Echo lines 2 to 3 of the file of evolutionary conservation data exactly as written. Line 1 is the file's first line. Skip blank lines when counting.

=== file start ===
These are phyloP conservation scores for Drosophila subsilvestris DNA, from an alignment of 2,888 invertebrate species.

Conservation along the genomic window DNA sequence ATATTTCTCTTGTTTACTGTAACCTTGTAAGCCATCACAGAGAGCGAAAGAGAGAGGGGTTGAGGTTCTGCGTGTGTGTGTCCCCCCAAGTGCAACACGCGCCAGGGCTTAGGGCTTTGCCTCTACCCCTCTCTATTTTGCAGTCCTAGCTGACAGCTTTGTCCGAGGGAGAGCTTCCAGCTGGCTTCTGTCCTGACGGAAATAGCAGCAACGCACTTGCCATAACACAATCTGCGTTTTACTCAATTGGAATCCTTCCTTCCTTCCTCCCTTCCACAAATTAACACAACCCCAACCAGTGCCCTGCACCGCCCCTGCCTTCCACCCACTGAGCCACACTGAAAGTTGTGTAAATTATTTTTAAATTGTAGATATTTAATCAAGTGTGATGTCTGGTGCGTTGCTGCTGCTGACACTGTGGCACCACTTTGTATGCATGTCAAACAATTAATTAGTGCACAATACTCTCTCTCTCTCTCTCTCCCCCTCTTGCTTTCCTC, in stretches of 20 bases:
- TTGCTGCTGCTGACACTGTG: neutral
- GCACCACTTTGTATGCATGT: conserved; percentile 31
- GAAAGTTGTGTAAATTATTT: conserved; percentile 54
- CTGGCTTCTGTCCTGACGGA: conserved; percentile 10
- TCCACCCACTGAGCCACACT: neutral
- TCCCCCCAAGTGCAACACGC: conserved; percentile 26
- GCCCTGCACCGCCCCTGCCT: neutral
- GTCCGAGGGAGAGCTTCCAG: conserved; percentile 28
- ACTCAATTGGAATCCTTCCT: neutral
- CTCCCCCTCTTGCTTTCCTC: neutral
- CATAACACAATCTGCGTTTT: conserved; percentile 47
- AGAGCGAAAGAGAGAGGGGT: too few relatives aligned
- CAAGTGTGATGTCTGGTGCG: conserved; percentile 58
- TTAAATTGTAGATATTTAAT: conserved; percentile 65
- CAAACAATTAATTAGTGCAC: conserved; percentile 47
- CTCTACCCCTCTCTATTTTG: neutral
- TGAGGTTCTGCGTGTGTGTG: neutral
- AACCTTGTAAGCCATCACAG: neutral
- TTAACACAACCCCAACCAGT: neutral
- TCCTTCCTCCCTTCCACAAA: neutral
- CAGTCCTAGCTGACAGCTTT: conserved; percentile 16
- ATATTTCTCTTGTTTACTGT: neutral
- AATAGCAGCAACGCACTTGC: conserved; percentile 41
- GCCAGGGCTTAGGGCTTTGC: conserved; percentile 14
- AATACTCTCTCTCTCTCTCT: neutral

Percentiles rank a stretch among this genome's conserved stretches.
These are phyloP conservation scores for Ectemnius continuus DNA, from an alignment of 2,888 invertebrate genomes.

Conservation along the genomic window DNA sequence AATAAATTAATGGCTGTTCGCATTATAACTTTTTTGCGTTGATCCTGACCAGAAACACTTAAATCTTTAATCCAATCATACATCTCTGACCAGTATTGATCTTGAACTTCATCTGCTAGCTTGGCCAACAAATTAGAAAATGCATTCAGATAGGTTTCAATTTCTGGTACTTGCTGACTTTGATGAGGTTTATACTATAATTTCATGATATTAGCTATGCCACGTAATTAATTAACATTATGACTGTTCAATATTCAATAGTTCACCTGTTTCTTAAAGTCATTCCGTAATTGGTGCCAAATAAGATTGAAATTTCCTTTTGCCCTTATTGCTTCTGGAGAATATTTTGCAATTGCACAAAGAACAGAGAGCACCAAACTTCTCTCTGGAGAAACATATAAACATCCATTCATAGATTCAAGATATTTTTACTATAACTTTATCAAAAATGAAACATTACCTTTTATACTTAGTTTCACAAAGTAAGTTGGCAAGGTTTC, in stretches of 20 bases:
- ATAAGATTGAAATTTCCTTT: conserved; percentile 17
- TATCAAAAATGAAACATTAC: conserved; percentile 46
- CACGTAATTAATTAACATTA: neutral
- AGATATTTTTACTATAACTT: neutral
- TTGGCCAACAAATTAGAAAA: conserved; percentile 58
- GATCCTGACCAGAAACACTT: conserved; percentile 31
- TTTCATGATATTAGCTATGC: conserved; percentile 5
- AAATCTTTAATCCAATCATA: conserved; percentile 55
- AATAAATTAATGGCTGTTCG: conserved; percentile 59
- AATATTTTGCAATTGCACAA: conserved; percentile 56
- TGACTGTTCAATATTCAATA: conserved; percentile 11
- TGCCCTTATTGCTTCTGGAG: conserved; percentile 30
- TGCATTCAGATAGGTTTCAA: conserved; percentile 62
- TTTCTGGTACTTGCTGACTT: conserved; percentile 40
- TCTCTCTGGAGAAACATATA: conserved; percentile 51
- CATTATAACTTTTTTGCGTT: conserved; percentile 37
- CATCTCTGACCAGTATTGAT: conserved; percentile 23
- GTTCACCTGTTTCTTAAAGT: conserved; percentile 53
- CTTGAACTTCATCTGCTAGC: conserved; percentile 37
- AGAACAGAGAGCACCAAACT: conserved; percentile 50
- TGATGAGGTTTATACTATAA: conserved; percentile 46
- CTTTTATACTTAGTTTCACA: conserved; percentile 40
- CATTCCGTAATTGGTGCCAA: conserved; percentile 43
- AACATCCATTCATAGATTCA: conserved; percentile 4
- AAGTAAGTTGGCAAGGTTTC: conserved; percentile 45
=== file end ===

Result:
Conservation along the genomic window DNA sequence ATATTTCTCTTGTTTACTGTAACCTTGTAAGCCATCACAGAGAGCGAAAGAGAGAGGGGTTGAGGTTCTGCGTGTGTGTGTCCCCCCAAGTGCAACACGCGCCAGGGCTTAGGGCTTTGCCTCTACCCCTCTCTATTTTGCAGTCCTAGCTGACAGCTTTGTCCGAGGGAGAGCTTCCAGCTGGCTTCTGTCCTGACGGAAATAGCAGCAACGCACTTGCCATAACACAATCTGCGTTTTACTCAATTGGAATCCTTCCTTCCTTCCTCCCTTCCACAAATTAACACAACCCCAACCAGTGCCCTGCACCGCCCCTGCCTTCCACCCACTGAGCCACACTGAAAGTTGTGTAAATTATTTTTAAATTGTAGATATTTAATCAAGTGTGATGTCTGGTGCGTTGCTGCTGCTGACACTGTGGCACCACTTTGTATGCATGTCAAACAATTAATTAGTGCACAATACTCTCTCTCTCTCTCTCTCCCCCTCTTGCTTTCCTC, in stretches of 20 bases:
- TTGCTGCTGCTGACACTGTG: neutral